SERINO BILL TO PROTECT PENSIONS FROM PREDATORY PRACTICES PASSES SENATE

ALBANY, NY— Senator Sue Serino today announced that her bill aimed at safeguarding the pensions of vulnerable New Yorkers has passed in the Senate.

“New Yorkers spend years of their lives saving for retirement, and to have those savings looted by deceitful con artists looking to take advantage of individuals when they are in need is a practice that needs to end,” said Senator Sue Serino. “These transactions are like payday loans on steroids, and companies are working diligently to skirt the law and avoid oversight. We have a moral and economic obligation to help protect consumers from these predatory practices so that their pensions they plan to rely on during retirement remain viable.”

With recorded interest rates ranging from 27% to 106%, in recent years, pension advances have proven to be increasingly risky and predatory in nature across the country and here in the state. These financial transactions by which an outside company gives a retiree payment in return for future pension payments can be likened to models first utilized by payday lenders. However, many companies, like those operating here in New York, classify their products as ‘advances’ or ‘sales,’ rather than loans, allowing them to circumvent state laws that cap interest rates and provide for regulatory oversight. Senator Serino’s bill (S. 6431A) clarifies the law to specify that any type of arrangement where a business offers consideration for an interest in all, or part of pension proceeds, is expressly considered to be a loan, thereby prohibiting the schemes and devices commonly utilized by these companies.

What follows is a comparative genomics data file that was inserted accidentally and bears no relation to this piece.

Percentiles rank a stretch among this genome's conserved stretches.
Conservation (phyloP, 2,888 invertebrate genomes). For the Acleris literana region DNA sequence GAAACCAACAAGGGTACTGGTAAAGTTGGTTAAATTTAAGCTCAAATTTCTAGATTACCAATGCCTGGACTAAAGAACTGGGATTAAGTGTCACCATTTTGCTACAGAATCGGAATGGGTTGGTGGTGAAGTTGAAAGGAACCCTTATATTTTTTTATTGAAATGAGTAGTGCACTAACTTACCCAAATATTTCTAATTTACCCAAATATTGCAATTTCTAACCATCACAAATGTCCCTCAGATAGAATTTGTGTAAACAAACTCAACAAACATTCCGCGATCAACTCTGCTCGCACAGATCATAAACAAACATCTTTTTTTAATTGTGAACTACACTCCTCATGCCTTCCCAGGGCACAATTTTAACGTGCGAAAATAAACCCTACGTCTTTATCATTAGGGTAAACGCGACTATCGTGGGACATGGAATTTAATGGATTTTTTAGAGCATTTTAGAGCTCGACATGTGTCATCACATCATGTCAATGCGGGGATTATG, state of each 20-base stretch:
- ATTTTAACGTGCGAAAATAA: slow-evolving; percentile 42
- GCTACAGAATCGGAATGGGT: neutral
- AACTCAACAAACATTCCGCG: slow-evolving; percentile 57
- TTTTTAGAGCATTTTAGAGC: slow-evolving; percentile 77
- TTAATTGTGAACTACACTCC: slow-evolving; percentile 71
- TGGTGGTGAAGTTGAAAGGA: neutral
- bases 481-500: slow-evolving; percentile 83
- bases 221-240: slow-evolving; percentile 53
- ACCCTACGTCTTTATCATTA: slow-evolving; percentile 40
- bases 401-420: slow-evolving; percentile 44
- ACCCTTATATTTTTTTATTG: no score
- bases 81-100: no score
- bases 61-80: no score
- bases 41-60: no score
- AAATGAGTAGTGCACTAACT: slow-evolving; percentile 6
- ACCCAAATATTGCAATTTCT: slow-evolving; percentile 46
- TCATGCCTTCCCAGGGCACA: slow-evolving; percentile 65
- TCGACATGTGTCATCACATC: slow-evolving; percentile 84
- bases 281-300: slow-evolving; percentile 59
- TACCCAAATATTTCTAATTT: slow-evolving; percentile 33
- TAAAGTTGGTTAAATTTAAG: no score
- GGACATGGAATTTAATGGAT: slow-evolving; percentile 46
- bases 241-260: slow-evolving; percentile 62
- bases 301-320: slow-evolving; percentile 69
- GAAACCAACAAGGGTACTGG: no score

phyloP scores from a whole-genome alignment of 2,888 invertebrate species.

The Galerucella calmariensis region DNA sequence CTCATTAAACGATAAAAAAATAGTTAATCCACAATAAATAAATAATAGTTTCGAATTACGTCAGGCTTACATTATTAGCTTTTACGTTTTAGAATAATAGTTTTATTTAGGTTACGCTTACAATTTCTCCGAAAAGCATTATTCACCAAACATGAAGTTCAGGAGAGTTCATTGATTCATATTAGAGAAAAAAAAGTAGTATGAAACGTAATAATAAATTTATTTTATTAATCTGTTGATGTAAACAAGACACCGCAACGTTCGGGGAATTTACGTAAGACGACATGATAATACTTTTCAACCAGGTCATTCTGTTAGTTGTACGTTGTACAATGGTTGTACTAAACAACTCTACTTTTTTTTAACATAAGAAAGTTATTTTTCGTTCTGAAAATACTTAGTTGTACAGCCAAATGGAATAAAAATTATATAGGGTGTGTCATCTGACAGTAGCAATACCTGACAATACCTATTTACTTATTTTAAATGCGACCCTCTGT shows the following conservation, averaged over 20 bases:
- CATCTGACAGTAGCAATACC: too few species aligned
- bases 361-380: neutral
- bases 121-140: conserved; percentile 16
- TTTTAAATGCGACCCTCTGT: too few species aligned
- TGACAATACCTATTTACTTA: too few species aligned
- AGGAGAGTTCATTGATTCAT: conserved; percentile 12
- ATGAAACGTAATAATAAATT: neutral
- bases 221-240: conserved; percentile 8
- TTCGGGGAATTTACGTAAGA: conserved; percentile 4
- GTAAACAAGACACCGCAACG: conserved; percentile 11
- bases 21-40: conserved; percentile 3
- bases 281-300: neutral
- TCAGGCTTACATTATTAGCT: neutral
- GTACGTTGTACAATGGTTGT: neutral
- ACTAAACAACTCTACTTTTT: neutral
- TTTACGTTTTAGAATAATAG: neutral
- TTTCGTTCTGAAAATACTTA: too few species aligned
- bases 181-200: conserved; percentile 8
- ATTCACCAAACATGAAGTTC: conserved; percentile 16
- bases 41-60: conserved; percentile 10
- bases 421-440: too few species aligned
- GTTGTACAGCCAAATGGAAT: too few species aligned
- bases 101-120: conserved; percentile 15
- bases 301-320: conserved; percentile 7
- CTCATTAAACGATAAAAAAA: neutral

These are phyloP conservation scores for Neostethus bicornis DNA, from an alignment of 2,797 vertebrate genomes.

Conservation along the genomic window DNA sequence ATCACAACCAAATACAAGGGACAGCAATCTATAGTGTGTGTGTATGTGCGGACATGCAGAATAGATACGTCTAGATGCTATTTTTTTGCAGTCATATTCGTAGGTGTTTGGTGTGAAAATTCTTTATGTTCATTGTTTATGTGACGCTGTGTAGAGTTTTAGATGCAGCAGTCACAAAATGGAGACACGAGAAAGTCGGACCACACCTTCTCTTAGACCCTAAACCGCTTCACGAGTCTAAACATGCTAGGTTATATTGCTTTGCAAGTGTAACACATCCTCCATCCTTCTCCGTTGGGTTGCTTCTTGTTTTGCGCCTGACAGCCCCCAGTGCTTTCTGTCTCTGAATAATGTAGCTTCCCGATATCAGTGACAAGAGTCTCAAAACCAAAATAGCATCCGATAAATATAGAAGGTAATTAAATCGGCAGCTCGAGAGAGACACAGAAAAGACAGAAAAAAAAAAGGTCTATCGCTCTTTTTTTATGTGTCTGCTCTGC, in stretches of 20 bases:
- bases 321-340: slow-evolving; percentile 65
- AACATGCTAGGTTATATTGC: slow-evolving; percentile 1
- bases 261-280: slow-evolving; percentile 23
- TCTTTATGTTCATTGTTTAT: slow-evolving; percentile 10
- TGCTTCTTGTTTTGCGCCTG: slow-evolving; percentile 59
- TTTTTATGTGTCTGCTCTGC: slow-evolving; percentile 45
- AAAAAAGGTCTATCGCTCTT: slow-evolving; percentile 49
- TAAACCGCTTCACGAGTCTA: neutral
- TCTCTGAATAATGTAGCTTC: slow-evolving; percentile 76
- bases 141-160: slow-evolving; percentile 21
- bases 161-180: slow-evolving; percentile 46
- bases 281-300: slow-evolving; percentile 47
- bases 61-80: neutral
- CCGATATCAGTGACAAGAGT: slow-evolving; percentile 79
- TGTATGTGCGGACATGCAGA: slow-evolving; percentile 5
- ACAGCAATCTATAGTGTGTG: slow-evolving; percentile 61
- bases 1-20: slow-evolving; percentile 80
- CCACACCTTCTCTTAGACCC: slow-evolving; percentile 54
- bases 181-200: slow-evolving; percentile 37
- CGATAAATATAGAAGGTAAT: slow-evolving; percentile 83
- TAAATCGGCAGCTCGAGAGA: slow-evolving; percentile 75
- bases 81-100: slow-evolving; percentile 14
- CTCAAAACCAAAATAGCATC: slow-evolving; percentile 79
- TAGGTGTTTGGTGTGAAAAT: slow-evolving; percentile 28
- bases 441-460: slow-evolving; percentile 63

As noted in the bill’s sponsor’s memo, consumer fraud alerts have been issued by the Financial Industry Regulatory Authority/the Securities Exchange Commission (May 2013), Federal Trade Commission, the Consumer Financial Protection Bureau, and other states.

A 2013 review by the New York Times showed that of the two dozen contracts for pension advances examined, the exceptionally high interest rates were not disclosed in any of the information given to applicants. As a result, the Government Accountability Office issued a report the following year cautioning consumers about the practices of these companies that were specifically targeting government retirees and vulnerable seniors.

In 2015, the Consumer Financial Protection Bureau and the New York State Department of Financial Services filed a lawsuit against various companies for using deceptive practices to prey on financially-strapped seniors. As a result, the companies were forced to repay more than $500,000 in refunds to New York pensioners and fines for making loans without a license as well as charging usurious rates of interest.

While this particular case was resolved in a way that protected New York retirees, it is imperative that statutory amendments be made to proactively  protect pensioners—before they are taken advantage of—and bolster the State's oversight authority.

“Recent reports argue that the debt is on the rise for seniors throughout the country,” Senator Serino continued. “As Chair of the Senate’s Aging Committee, I know that many of our seniors live on a fixed income and can easily turn to a company promising to help alleviate their financial burden. However, the reality is, these businesses too often exasperate that debt and launch seniors into a vicious cycle that they cannot get out of. I urge my colleagues in the Assembly to join us in passing this bill to better protect vulnerable New Yorkers.”

The bill passed in the Senate unanimously and has been sent to the Assembly where it is sponsored by Assemblyman Peter Abbate.

 

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